“It was a very long match. They played a lot of rallies so we needed to be patient. Tomorrow we’ll meet Chang Ye Na/Lee So Hee, who just beat our friends, Greysia (Polii) and Apriyani (Rahayu). We’ll discuss our strategy with our coach and the other players. We will need a lot of stamina for that match,” said Haris.

Meanwhile, Awanda and Istarani were thrilled to defeat Jung and Shin – 21-15 12-21 21-15 – for the second time and lift the profile of Indonesia’s Women’s Doubles players.

“Our motivation is to bring Women’s Doubles to the standard of our Men’s Doubles and to be among the best,” said Awanda.

She and her partner face Puttita Supajirakul and Sapsiree Taerattanachai of Thailand for a semi-final place. The other Women’s Doubles matches pit No.2 seeds, Kamilla Rytter Juhl/Christinna Pedersen of Denmark against China’s No.5 seeds, Chen Qingchen/Jia Yifan, and Japanese team-mates Yuki Fukushima/Sayaka Hirota and No. 8 seeds, Shiho Tanaka/Koharu Yonemoto, against each other.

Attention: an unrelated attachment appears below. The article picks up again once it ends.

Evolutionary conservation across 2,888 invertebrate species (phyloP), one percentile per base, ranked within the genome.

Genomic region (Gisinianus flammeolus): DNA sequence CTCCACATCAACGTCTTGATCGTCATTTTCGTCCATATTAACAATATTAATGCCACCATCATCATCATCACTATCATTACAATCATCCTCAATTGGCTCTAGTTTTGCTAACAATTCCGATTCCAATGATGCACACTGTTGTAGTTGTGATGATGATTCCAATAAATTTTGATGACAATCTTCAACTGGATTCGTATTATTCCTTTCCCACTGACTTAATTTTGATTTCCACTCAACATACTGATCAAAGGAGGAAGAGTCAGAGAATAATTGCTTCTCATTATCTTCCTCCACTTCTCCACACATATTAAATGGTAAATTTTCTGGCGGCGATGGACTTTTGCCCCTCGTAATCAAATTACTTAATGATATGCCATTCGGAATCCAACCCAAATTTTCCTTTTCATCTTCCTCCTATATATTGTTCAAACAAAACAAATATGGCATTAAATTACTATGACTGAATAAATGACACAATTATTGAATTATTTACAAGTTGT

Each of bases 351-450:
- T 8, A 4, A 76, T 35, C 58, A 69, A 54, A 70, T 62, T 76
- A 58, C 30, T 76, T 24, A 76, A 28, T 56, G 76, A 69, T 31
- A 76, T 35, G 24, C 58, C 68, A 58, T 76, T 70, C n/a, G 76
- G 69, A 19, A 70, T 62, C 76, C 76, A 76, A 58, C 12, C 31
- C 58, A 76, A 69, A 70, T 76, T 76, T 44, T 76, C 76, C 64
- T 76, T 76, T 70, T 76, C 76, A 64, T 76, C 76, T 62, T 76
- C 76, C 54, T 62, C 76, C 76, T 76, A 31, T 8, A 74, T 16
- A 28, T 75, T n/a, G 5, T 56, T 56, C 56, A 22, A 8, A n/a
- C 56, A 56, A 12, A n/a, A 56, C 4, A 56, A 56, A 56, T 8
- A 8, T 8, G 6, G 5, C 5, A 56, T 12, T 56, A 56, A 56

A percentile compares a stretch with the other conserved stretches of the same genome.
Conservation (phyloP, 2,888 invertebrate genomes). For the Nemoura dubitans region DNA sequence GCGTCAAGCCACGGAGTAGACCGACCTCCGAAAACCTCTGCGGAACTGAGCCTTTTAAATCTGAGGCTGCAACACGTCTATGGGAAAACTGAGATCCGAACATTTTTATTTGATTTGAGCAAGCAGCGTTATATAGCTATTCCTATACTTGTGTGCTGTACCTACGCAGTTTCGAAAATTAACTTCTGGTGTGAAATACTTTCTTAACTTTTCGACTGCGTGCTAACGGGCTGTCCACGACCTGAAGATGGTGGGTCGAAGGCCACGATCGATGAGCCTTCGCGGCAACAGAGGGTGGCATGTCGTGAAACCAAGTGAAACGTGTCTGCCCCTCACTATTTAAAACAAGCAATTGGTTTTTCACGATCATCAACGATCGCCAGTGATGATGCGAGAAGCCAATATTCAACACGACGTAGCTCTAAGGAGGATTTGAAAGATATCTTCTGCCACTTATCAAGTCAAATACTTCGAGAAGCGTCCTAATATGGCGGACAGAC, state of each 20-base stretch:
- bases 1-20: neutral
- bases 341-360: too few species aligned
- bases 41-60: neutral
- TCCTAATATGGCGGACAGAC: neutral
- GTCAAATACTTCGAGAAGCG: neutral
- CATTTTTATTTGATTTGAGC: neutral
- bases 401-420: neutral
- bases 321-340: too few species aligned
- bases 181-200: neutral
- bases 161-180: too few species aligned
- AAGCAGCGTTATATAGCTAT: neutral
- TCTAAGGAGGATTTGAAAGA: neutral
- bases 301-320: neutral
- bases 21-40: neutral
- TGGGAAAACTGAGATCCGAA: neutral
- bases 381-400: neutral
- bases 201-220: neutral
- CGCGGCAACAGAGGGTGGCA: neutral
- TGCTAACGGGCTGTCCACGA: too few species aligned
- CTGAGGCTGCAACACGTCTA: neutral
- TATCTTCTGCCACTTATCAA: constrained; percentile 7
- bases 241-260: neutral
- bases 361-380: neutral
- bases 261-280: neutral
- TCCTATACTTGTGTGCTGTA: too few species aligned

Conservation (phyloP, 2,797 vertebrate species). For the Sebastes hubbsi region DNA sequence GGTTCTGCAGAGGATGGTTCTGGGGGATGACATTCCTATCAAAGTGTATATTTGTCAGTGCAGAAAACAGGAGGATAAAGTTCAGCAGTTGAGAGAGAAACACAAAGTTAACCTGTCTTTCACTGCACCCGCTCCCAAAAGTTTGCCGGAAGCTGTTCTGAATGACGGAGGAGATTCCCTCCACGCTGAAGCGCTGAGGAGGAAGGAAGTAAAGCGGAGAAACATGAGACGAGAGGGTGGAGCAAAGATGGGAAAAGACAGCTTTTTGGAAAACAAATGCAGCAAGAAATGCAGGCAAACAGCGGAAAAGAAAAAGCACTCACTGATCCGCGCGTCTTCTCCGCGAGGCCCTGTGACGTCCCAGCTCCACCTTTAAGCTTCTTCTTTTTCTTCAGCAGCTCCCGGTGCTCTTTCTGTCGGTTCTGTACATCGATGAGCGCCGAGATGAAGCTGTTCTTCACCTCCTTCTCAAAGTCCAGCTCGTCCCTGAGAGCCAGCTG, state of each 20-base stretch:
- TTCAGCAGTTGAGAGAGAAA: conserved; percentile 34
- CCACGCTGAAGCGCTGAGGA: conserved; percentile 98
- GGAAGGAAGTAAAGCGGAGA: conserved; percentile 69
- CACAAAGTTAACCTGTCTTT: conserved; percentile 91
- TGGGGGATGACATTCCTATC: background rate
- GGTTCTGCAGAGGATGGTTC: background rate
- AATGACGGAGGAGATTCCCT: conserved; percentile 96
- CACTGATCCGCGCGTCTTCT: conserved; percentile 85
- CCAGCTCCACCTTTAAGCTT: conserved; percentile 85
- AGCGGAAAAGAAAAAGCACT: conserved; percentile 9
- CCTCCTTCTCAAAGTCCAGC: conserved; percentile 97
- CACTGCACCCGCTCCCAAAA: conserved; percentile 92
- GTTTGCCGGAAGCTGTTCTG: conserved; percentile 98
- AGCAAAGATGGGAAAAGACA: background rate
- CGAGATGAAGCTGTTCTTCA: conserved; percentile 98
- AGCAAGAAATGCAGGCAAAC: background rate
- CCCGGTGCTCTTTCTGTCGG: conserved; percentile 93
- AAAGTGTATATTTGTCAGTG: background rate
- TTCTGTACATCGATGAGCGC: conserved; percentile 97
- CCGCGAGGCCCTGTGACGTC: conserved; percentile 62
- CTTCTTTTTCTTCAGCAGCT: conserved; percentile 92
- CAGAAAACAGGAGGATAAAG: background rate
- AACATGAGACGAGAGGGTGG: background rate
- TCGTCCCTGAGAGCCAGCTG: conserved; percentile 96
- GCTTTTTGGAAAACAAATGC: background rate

Men’s Doubles too received a shake-up with No.5 seeds Chai Biao/Hong Wei falling to talented Chinese Taipei tandem, Lee Jhe-Huei and Lee Yang (21-17 17-21 21-19).

“We had not been playing well before we came here so we are happy. This is a great performance for us. The first three shots in each point were really important,” said the winners.